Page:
My Parisian mother, Michèle Deliss, was a fashion designer who had a dress shop in Chelsea in the sixties and early seventies. She would loosely sketch designs with a black (Tempo) felt-tip on sheet after sheet of typing paper, which is what I do now (but she made the heads smaller).

I'm on the frayed edge of a long and unraveled string of wayward artistic eccentrics. My cousin Max Deliss is a highly regarded post-bohemian restorer of sometimes esoteric Renaissance masters, and my big sister Clémentine Deliss is an eminent academic art practice theorist, curator and publisher.

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Do your subjects have to "pose"?

They can if they like, but for me encouraging them to interact works better. I work fast and fortunately people seem to find me funny so they - literally - get drawn into the situation (sorry); if guests are relaxed, chatting and having fun they're more likely to reveal positive and often uniquely quirky aspects of their natural selves.

London Caricaturist Alfie Deliss at a Corporate Mix'n'Meet Drinks Networking Event

Do you charge for the drawings?
No chance! Sketching portraits of people you've never met before is hard enough without having to get money out of them too!

Have you ever really offended anyone?
Fortunately people get that it's just a bit of fun. I can sense when the mood is right for comedy sketches, and when it's more appropriate to simply do non-exaggerated 'thumbnail portraits'. Most of the time I do a combination of both, based on the general atmosphere as well as the personalities of guests.

What are your influences?

I admire Phil May, André Franquin, Reiser, Wolinski, Spy, Tintoretto, Honoré Daumier, Dave the Chimp, Mr Wim/Spaghetti Man, John Tenniel, Martin Rowson, John Singer Sargent, Gilbert Shelton, John Hölmstrom, Ralph Steadman & Gerald Scarfe, Steve Ditko, Jake & Dinos Chapman, Jack Kirby, Robert Crumb, Gotlib, Tex Avery, Milt Kahl, David Low...there's many more, but my mind's suddenly gone       !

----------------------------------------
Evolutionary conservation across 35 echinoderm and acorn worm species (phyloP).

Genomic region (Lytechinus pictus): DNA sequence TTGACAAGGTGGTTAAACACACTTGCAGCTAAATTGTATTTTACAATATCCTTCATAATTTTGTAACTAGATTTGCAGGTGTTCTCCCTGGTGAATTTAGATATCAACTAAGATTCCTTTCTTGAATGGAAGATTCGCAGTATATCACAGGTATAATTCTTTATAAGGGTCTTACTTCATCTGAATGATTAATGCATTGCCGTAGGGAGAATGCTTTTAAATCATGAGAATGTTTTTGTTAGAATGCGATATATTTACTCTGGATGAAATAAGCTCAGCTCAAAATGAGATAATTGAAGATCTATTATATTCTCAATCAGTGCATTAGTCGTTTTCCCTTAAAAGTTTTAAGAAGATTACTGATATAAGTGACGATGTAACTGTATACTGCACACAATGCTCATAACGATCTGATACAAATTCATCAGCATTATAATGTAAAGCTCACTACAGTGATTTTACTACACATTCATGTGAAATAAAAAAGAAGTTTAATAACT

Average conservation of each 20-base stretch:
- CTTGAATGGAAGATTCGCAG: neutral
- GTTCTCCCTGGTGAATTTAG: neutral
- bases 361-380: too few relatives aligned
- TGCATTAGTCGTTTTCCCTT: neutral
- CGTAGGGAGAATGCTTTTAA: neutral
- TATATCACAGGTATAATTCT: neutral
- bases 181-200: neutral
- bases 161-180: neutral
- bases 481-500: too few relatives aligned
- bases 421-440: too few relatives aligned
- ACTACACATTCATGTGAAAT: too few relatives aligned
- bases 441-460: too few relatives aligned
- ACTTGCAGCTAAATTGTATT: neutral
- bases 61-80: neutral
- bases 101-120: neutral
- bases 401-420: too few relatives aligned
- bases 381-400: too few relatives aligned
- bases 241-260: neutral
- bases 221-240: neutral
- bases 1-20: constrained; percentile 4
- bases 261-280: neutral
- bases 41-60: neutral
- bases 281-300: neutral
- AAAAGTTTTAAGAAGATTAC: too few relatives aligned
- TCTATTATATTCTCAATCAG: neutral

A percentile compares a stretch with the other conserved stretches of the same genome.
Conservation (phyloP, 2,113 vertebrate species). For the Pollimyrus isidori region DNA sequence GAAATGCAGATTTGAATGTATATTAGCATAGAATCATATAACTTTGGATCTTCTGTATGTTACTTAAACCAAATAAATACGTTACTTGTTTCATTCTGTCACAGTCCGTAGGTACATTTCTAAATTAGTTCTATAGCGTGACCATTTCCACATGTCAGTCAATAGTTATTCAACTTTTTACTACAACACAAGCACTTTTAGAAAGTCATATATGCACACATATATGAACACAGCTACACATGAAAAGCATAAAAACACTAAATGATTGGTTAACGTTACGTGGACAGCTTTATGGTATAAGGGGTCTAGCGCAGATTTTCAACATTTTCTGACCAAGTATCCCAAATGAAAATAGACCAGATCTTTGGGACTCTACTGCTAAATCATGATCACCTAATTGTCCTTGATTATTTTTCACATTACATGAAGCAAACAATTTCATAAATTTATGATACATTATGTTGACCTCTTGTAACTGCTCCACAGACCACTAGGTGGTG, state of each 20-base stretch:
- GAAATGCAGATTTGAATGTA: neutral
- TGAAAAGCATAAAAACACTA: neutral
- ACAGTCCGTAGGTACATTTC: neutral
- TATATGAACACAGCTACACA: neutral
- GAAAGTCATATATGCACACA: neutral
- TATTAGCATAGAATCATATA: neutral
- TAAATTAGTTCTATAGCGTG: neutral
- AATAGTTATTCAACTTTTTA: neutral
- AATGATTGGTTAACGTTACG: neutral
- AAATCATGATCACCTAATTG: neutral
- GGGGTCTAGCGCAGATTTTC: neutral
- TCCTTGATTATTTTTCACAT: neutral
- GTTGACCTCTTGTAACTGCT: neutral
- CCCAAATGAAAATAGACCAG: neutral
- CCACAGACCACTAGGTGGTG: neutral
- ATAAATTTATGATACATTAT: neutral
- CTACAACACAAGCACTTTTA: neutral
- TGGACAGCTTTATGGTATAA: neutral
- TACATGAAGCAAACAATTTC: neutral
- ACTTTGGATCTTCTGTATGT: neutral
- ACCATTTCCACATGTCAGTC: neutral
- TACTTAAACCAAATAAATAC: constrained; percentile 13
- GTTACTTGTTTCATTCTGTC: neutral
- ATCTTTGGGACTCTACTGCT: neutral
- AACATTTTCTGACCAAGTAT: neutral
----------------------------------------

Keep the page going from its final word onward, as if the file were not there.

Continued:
Do we get to keep the drawings?

Yes of course, what would I do with them? Guests receive something which is more them than they are, free of charge, to use as a dartboard.

Two boys get their caricature sketched by London party entertainer Alfie Deliss
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Where are you based?
Dalston ("Dullston") in trendy (not in reality) east London. To a large extent mine is a traveling job - bookings take my Thermos™ all across the country, and on the odd occasion further - I could pompously call myself an international caricaturist, but basically I'm a UK caricaturist. That said, I am an international caricaturist since I've worked internationally.

 

So how do we go about booking you?

Click/tap the screen here for my fees and booking info. Feel free to pick my brains for my last twenty-one years of professional experience with any questions you have. For a quote I'd recommend using the easy contact/enquiry form, and you're welcome to email or telephone.

Do you enjoy your work?
Yes, because the guests do, and surviving more or less just by sketching is something of a miracle. As my mother once said of me ~ "He's alright when he's drawing."

 

"Ticket inspectors. You’ve got to hand it to them."